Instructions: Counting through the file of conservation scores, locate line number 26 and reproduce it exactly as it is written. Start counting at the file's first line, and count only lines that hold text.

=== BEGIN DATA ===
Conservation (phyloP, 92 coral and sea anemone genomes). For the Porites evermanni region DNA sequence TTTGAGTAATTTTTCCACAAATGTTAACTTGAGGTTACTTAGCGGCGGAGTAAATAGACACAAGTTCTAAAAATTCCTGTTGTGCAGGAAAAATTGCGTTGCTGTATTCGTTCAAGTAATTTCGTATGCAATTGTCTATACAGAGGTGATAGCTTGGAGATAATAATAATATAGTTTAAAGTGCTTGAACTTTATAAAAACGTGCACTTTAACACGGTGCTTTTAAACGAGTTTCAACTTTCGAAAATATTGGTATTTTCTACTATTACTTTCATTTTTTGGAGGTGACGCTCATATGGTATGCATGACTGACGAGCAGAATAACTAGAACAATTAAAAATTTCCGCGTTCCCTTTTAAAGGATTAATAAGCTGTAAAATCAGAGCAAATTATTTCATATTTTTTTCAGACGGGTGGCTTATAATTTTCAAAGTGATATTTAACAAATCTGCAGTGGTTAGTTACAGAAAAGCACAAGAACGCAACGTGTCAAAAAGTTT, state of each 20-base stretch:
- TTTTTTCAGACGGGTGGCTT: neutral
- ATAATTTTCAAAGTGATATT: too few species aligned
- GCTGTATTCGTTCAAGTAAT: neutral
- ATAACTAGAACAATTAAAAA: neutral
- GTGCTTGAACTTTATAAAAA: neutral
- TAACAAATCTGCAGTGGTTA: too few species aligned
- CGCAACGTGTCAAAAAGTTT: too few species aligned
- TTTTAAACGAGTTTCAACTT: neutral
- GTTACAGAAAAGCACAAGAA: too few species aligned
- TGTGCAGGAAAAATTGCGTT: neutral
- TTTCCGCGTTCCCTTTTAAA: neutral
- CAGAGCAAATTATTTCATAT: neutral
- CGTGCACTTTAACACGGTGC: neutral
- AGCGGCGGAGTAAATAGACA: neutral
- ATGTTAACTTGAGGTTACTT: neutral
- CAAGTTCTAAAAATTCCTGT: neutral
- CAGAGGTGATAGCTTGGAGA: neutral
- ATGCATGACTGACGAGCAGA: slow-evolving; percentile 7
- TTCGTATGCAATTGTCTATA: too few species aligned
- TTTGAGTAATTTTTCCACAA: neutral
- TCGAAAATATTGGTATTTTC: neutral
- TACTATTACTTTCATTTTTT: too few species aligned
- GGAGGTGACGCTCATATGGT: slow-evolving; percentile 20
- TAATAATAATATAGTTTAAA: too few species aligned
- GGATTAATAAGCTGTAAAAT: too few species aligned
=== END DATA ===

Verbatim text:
- GGATTAATAAGCTGTAAAAT: too few species aligned